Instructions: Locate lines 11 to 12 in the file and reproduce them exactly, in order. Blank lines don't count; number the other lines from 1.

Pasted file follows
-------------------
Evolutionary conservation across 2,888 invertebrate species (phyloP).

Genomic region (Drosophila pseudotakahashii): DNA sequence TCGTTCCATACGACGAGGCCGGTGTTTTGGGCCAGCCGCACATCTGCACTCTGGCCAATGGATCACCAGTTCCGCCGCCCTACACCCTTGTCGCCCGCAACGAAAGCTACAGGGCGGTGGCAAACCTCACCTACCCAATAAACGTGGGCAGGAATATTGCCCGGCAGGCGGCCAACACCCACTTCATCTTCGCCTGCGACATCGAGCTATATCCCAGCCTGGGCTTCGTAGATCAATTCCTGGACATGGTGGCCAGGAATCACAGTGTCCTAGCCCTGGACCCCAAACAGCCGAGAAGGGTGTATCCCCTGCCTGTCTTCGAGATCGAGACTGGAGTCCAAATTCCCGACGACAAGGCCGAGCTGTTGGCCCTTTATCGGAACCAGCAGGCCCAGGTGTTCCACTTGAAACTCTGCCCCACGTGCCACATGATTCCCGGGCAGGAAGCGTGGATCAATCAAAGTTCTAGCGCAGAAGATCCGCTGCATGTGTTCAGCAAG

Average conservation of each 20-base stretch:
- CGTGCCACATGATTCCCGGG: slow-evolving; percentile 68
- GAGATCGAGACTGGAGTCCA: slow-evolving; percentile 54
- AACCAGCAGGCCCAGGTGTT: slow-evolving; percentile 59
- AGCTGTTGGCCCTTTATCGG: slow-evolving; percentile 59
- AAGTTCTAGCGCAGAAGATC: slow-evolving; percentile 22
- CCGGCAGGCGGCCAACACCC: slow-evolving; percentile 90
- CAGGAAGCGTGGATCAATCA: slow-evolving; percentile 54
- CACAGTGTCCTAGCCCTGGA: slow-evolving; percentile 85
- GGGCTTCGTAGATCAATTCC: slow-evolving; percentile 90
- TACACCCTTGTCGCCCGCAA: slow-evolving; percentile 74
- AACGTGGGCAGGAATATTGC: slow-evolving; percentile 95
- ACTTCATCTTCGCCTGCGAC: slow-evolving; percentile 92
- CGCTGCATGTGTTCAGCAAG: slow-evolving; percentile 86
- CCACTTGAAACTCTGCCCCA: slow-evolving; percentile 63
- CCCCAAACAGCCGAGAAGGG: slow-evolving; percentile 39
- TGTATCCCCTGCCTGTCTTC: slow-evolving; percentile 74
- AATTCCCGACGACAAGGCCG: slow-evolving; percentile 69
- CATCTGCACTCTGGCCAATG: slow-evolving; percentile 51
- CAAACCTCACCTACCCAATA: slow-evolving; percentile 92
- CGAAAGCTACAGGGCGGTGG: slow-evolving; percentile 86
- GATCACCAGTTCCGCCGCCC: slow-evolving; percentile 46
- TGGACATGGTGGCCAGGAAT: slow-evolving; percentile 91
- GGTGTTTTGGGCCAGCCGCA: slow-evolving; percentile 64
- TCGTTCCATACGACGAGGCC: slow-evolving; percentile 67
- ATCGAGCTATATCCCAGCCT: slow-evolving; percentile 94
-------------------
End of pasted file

- CACAGTGTCCTAGCCCTGGA: slow-evolving; percentile 85
- GGGCTTCGTAGATCAATTCC: slow-evolving; percentile 90